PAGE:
Is it just my ecomagination, or does this latest GE commercial feature half-naked supermodels working as coal miners? I always knew that digging and drilling was dirty, underground work, but never imagined it to be this kind of dirty—or underground. This is more like Debbie (and Dougie) do anthracite.
And the sexed-up tone of this message for cleaner coal seems mind-defyingly inconsistent with "Singin' in the Rain," the earlier release from this new "ecomagination" TV campaign. That spot shows a jolly digitized elephant dancing in the rain in a Technicolor forest full of critters. It's pure, unalloyed Disney, and a fable for the Teletubby generation. Toddlers everywhere will love it.
What would seem to unite the X-rated pulchritude and G-rated pachyderm—two very visually disparate messages—is a clear desire to prove that this is not your father's GE (or Jack Welch's, for that matter). Indeed, in a reversal of Neutron Jack's reputation not only as a firer of employees but as a despoiler of the land, GE last week announced a huge new human and environment-friendly initiative.
"Ecomagination is GE's commitment to address challenges such as the need for cleaner, more efficient sources of energy, reduced emissions and abundant sources of clean water," GE chairman and CEO Jeffrey Immelt told an audience in Washington, D.C. "And we plan to make money doing it. Increasingly for business, 'green' is green."
So now GE is saying what's good for the environment is also good for business. That's pretty revolutionary stuff for a company that just a few years ago had a reputation as one of the country's worst polluters. It's a big (and encouraging) story, for which BBDO has created a wide-ranging campaign, including a beautiful 10-page b-to-b insert that ran in newspapers last week and consumer-magazine ads that are clever take-offs on Audubon drawings.
The TV is directed at a more general audience. (Before 2003, GE advertised primarily on the Sunday morning political shows. Then, when the redoubtable "We bring good things to life" was replaced by "Imagination at work," the spots also started running on cable and in prime time.) Certainly, I enjoyed the charming and beautifully produced spectacle of "Singin' in the Rain" (and who doesn't love that music?). The action is magical, the colors hypnotic; it's big-time entertainment, featuring the Fred Astaire of the elephant world. Kids will want to see it again and again.
But I'm a bit mystified by the Disneyfication—the level of simplicity and artifice. I understand that good advertising simplifies, and tells a story that resonates on an individual and universal level—like a fable. But people who love wild animals don't want to watch them tap dance. My favorite parts are the reaction shots of real animals—the chimp's headshake, the colorful toucan standing at attention. I realize that the digitized trick at the center of the spot represents the imagination part, but if GE is genuinely embracing the earth, why show a plasticized version? It's almost like saying we can't handle the truth.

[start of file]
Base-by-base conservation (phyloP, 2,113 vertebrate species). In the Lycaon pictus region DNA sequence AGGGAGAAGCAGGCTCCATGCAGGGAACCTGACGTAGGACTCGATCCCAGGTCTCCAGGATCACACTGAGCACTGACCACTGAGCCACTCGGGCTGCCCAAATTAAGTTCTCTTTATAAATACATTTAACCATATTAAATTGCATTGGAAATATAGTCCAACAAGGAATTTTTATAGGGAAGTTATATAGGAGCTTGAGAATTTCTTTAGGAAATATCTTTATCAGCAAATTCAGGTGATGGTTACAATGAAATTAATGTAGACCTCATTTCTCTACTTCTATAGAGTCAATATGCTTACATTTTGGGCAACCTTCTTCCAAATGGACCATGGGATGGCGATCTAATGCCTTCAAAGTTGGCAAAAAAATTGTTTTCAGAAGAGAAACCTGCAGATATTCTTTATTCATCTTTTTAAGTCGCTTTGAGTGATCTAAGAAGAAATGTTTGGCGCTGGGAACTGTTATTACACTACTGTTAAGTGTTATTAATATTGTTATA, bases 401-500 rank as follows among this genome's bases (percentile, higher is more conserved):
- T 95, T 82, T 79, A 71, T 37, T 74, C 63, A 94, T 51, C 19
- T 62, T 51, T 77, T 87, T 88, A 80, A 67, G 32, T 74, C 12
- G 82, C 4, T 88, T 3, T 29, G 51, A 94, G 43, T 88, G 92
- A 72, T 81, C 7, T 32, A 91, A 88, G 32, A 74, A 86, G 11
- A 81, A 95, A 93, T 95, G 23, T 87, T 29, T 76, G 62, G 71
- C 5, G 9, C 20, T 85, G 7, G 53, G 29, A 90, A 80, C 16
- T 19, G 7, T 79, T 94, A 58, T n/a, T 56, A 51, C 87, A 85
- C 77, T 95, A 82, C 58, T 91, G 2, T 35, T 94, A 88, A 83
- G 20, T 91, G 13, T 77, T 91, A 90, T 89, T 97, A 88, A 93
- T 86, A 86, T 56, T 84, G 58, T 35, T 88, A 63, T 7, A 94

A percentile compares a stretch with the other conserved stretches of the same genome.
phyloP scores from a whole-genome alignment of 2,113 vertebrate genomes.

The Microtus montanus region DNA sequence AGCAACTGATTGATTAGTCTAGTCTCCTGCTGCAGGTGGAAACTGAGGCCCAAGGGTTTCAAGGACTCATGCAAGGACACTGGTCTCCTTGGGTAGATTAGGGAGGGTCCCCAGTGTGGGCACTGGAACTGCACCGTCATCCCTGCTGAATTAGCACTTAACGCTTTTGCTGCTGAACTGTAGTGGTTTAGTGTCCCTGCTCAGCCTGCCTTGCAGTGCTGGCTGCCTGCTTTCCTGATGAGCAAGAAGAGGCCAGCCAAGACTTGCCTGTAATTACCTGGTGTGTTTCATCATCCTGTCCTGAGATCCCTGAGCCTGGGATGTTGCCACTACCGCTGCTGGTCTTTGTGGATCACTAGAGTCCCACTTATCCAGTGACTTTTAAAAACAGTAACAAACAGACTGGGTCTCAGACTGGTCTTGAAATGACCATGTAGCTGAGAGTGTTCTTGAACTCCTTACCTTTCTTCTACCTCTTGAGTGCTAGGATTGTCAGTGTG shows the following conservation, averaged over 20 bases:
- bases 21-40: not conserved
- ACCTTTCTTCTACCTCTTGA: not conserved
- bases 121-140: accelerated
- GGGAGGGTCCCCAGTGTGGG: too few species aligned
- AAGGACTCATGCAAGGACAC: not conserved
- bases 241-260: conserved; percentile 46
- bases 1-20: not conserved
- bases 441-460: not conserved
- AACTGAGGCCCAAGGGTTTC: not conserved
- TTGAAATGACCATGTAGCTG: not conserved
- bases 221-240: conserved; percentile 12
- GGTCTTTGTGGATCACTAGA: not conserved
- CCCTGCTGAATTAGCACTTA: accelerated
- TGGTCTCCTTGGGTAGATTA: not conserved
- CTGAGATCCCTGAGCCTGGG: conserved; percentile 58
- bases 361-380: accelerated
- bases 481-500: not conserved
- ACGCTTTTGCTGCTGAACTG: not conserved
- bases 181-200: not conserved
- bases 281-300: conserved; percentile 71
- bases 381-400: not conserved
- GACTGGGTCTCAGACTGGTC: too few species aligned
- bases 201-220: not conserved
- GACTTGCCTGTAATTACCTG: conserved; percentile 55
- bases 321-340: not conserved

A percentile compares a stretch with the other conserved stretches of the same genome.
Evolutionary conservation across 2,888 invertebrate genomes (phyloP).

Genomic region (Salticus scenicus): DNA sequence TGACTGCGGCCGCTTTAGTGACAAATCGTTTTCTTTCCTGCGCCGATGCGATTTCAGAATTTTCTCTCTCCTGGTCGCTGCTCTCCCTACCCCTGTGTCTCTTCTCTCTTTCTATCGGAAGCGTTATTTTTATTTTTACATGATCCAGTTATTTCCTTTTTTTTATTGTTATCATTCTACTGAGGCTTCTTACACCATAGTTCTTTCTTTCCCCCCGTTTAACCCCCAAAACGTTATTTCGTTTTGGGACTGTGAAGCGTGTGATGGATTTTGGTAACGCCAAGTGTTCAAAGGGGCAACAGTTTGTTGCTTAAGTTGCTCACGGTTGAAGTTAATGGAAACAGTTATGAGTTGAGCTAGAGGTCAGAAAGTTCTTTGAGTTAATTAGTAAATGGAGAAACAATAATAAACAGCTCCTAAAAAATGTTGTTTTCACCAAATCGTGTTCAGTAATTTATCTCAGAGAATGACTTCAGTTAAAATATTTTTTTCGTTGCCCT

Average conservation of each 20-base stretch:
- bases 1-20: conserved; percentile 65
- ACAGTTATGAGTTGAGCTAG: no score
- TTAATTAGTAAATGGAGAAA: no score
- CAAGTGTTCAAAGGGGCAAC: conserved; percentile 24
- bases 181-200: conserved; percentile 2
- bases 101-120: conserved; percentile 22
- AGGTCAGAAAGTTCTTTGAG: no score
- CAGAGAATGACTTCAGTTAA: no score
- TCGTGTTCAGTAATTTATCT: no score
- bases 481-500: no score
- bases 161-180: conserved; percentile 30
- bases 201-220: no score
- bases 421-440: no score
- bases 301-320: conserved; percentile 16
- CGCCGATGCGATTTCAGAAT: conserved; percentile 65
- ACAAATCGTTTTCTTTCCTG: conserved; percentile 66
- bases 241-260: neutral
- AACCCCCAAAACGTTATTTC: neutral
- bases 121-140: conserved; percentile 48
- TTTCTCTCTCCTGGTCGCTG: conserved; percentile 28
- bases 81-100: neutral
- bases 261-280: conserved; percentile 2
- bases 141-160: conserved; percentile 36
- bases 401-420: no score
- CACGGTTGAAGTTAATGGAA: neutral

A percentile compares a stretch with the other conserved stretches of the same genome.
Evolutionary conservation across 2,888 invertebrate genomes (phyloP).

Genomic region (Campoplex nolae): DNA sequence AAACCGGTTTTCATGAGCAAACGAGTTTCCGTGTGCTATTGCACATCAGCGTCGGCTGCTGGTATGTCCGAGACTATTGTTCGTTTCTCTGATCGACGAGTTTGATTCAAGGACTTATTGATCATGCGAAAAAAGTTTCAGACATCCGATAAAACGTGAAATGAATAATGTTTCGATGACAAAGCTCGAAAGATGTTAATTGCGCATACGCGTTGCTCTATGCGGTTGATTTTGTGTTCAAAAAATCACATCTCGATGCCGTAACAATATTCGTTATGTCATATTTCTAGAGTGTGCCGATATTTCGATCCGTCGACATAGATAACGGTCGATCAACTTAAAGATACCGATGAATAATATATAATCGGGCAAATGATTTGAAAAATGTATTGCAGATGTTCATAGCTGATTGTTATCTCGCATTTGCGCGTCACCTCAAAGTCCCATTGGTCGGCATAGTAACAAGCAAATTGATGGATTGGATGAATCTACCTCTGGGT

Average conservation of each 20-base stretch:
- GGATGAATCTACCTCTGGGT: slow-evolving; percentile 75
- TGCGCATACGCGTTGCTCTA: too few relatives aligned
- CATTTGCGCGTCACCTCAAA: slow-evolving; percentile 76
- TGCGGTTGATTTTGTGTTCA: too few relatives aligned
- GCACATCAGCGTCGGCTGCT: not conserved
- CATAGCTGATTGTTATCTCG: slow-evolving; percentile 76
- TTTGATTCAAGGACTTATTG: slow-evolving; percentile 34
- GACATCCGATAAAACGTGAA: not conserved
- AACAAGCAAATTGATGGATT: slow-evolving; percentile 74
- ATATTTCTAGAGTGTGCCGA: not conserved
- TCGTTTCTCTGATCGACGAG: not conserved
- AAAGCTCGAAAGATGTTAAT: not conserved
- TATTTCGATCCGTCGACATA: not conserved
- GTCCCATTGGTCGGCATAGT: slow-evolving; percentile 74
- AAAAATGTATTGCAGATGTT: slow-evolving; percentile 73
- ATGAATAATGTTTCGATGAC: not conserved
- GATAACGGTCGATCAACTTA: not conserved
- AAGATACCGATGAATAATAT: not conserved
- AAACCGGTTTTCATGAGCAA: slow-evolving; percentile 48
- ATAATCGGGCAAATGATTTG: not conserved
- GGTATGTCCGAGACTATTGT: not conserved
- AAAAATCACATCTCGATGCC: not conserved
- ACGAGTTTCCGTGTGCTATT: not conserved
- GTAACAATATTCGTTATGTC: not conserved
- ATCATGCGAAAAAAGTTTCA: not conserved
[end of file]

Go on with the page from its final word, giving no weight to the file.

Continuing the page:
If "Singin'" is Disney, "Model Miners" is Calvin Klein meets Abercrombie (and it would also be a genius spot for Levi's!). It's got a Flashdance meets Robert Palmer's robotic models vibe. Again, the film could not be better directed and is gorgeous, and the "Sixteen Tons" music is intriguing and cleverly matched to the visuals. Obviously, making cleaner coal is not exactly a sexy subject, so this not only stops us in our tracks, but it forces us to reassess our assumptions about the now cleaner, greener company.
The shock is not in the bodies. It's more artfully done than any fitness ad, and we've seen beautiful bodies before. Obviously, great care was taken in being an equal opportunity objectifier—both the men and women are prime specimens. (Some of the shots mimic the look of Richard Avedon's fine-art portfolio of miners; Sebastião Salgado also took pictures of Brazilian blue-collar workers and miners that were similar studies of light and form.) But as much as I like watching the spot, the slickness has a trivializing effect that could actually make light of environmental issues. Isn't it kind of shallow to think that the only metaphor for natural beauty is a supermodel—either male or female?
The third spot, "Rails," has the most natural link to the GE heritage and brand as we know it. In that way, it's probably the least imaginative and surprising—but it has that recognizable, intelligent GE voice and tone, and I guess I find that comforting. It opens on footage re-creating the act of laying the final railroad tracks to span the country in the late 1800s. The voiceover is clipped and earnest and elegiac—Hal Riney meets Ken Burns' Civil War documentary. But just as we're ready to get all choked up, the film gets funny. We realize that all the bearded, suited men are covered with soot—one has it streaming out of his hat—and we hear about their wish for a "cleaner locomotive." (GE has developed a hybrid, the Prius of choo-choos, which is then shown in color.)
I really like the little visual tags at the end of each spot—sped-up graphic symbols representing each of GE's industries.
We do get the feeling that we're not in regular old appliance-ville anymore. But if this is what the agency does for coal, imagine how they could bring greenhouse gases to life.
BBDO New York
Chief creative officer
Executive creative director
"Singin' in the Rain," "Rail"
Sr. creative director, art director
Sr. creative director, copywriter
Joe Pytka, Pytka
Creative director, copywriter
Samuel Bayer, RSA/USA